Thursday, February 07, 2019

“Dave who?”

There's a New Yorker article that got me scanning our bookshelves. I was wondering what might be the most recent “It” novel in my possession that reached #1 on the NYT bestseller list. Near as I can tell, it's probably Jennifer Egan's A Visit From The Goon Squad.
Next to other au courant titles, including Neuromancer and Cheever's shorts.
Cretinous characters behaving cretinously, sweeping themes of innocence lost, youth vampirically feasted upon and betrayed — “Time's a goon, right?” — all of it steeped in rock 'n' roll. Good book. It came out in hardcover in 2011. I have the paperback, likely purchased the following year, when I was 47. Five or six years ago, in other words.

Back to the New Yorker story, a.k.a., the latest episode of “I'm not just getting older — I am getting OLD.”

This was the first I'd heard of NYT bestselling “It” novelist Dan Mallory.

In my 40s I could have told you his name and the title of his book, and probably summed up the plot in a way that didn't give up the game. In my 30s I would have made a point of checking out the book, and following up the who's who list of literati surrounding him. In my 20s I would have read the book and recited what was known about the author — because I made it my business to know about all the authors who made it to the NYT bestseller list.

But I am in my 50s.

Yesterday I read Ian Park's terrific expose of this young writer's bizarre cons, carried off with evident personal charm. The piece resonated with me — deeply, in fact — and yet one day after I finished it I still could not tell you the name of this guy. I might have settled on the title of his book — something about a woman . . . on a train? In a window? In a window on a train? A woman watching a train through a window?

Dan Mallory. There you go.

I think much of what grabbed me about Park's depiction of Mallory were characteristics I recognized in myself, when I was young and hungry and spending what little discretionary income I had playing SASE Roulette. It is perhaps difficult for me to judge from this distance of years, but I believe there was a vulnerable point in my mid-20s where I would have said and done just about anything to get into the authorial spotlight.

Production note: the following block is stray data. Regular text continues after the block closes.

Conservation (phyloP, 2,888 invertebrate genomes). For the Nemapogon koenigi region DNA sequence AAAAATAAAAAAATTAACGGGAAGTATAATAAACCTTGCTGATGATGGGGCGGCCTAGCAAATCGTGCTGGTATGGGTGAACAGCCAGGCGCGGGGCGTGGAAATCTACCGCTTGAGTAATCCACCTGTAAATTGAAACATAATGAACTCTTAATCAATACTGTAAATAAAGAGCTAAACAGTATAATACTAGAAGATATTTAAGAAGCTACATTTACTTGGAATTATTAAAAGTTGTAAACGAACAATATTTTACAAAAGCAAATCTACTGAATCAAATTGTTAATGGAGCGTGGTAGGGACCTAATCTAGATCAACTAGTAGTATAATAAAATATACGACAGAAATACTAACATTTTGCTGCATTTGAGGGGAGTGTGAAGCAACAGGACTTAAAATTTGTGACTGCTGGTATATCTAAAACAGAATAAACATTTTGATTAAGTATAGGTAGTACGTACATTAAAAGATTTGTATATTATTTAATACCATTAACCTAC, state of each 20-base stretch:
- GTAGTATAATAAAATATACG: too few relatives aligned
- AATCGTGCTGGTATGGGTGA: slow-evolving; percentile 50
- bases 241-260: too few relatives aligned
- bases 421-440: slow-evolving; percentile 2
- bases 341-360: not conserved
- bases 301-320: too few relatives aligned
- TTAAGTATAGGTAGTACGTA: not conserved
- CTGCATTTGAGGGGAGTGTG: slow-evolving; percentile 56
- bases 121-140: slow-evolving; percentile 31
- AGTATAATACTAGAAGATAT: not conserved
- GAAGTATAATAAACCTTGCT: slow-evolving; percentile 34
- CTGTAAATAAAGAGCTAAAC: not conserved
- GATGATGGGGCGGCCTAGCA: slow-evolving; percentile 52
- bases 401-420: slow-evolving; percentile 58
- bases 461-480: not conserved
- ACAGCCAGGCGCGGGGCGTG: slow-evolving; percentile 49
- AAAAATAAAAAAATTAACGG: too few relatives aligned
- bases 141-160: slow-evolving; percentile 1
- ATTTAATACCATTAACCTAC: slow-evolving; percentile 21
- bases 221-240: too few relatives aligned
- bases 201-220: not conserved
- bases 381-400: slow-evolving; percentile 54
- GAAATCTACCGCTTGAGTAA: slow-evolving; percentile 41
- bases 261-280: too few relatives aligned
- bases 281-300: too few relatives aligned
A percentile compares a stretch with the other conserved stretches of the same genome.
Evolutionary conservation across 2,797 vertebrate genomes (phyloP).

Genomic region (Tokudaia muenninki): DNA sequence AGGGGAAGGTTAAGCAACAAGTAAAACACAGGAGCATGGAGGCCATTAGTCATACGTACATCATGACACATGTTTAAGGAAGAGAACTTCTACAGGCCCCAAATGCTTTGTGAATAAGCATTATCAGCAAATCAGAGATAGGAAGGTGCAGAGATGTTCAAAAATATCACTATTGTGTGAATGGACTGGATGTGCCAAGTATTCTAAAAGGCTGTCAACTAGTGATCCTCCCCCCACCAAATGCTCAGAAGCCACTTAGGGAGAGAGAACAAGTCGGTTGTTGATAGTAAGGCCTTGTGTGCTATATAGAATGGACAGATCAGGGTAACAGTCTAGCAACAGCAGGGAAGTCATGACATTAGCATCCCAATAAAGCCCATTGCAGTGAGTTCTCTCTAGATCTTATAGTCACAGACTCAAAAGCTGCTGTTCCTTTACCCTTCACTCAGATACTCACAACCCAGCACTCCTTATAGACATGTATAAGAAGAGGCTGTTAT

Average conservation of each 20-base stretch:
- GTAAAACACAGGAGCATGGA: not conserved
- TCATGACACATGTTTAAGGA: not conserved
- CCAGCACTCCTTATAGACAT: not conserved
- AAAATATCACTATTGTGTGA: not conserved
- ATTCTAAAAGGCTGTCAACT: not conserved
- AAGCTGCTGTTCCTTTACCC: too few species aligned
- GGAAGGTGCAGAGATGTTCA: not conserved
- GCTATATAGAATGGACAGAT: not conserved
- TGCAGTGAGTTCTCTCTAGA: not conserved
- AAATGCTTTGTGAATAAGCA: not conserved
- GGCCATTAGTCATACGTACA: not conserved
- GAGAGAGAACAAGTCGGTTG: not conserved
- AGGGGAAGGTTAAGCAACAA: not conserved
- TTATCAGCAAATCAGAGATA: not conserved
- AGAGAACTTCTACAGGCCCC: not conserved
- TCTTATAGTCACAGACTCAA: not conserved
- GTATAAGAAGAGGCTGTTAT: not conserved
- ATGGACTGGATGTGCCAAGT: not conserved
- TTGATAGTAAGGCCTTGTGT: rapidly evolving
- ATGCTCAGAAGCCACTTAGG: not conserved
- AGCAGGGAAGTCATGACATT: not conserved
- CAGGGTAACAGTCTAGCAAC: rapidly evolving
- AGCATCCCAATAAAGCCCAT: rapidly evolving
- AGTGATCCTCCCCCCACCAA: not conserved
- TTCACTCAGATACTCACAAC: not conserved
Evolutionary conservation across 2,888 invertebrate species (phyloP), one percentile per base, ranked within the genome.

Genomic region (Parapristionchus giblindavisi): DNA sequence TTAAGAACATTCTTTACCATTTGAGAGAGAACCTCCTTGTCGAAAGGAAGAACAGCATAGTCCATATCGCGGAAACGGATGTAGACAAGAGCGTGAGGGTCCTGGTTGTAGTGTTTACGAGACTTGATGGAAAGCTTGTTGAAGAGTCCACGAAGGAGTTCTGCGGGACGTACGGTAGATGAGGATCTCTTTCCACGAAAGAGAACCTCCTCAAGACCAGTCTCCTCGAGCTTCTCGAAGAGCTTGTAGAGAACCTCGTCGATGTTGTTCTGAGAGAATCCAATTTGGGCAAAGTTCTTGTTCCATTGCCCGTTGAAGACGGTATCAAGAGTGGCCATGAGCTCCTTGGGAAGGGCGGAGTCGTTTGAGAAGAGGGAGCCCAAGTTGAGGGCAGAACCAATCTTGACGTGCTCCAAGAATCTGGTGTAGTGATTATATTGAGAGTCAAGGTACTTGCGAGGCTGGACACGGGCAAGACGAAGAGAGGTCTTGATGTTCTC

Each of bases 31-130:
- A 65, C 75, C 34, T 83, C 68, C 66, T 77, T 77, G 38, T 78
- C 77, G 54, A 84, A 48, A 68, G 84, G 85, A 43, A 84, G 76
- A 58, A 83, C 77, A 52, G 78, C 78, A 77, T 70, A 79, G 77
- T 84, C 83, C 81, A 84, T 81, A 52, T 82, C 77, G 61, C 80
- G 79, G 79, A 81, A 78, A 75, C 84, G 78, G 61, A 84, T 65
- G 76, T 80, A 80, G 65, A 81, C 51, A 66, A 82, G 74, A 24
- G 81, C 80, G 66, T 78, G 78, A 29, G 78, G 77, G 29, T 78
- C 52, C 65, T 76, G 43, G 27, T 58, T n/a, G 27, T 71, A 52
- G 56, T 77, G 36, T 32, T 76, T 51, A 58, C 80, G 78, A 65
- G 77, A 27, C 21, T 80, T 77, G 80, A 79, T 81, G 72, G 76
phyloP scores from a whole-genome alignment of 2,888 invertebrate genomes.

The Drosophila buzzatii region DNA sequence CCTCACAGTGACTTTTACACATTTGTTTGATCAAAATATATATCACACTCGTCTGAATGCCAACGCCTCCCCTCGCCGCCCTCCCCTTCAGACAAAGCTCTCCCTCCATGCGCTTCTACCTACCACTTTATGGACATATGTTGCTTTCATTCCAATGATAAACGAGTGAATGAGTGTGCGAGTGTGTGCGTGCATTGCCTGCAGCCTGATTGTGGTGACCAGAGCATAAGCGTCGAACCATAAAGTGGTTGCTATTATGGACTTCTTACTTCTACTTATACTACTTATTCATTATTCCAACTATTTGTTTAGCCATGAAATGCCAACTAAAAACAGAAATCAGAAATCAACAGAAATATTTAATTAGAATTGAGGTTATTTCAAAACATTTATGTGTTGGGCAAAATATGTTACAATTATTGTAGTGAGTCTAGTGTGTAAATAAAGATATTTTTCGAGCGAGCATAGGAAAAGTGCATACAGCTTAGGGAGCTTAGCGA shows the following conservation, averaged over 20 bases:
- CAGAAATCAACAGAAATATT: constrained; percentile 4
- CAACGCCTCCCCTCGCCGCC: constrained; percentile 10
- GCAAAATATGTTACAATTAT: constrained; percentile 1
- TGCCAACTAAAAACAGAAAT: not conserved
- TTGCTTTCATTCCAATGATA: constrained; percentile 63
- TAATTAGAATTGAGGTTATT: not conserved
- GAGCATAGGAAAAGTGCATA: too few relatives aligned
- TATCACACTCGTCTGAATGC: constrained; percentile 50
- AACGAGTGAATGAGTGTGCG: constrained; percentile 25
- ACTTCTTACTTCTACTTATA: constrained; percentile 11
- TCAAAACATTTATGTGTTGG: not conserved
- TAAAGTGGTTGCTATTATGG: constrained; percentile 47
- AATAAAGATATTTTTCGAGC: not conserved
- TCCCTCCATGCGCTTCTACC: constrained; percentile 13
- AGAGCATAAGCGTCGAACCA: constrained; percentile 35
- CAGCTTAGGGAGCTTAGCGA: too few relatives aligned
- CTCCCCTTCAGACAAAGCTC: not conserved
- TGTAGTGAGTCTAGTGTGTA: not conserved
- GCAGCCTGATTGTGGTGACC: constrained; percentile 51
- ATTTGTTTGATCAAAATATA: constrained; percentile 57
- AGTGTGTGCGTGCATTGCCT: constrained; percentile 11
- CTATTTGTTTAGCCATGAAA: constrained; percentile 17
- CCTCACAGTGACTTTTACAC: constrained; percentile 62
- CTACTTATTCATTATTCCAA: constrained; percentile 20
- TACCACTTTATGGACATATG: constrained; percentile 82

Writing and “being an author” are concerns that quickly conflate, for young fellas in their 20s. We settle on someone who's made a big splash, then puzzle over how best to emulate without aping. Bukowski was popular with some of my chums. Mallory's star to steer by appears to be — eep! — Patricia Highsmith's fictional psychopath Ripley.

In my case I was preoccupied with Robert Zimmerman's antics in his early 20s. I had the good fortune of a) not liking myself in that mode, and b) being surrounded by friends who called me out on it. Those are friends you keep — close.

Today there is an entire “call-out culture,” and nobody is your friend. I doubt a new Bob Dylan would get very far in the present environment — at this point it is difficult to discern what we as culture-hungry consumers gain and lose by such developments.

I'll admit I'm quietly hoping Don Maloney recovers. I may even make a point of buying his next book, just to encourage the poor guy.


pdb said...

Funny, I didn’t expect it, but I was getting strong sympathetic-vibration guilt too, reading this thing. You and I both so little like this wacko objectively, either in what we allow ourselves or in what we’ve managed to get away with in life in spite of ourselves — yet we identify with him. That is fascinating. Also pretty interesting that the tale wore me down in fairly short order, and still I marched on with it, compelled well beyond any actual enjoyment. That creeps me out more than the specter (just-off-camera) of Mendacious Mallory himself, here.

pdb said...

Have to wonder about the people, publishing pros and academics alike, who went for the not exactly believable concoctions, though, don’t you? Or rather maybe about state of the institutions they function in — certainly the book biz. Started to feel like the story was about that, at some point, more than about Mallory (who after all is just another sociopath getting on very well nowadays).

dpreimer said...

"The book biz" certainly, particularly since I suspected, in my youth, that it favoured fabulists who weren't fussy about keeping it on the page. When someone like McGarry can carry on with multiple variants of "I have a headache today" and still win the favour of the big league publishers it starts to look poorer on them than it does on him. And it doesn't look good on Lamorly.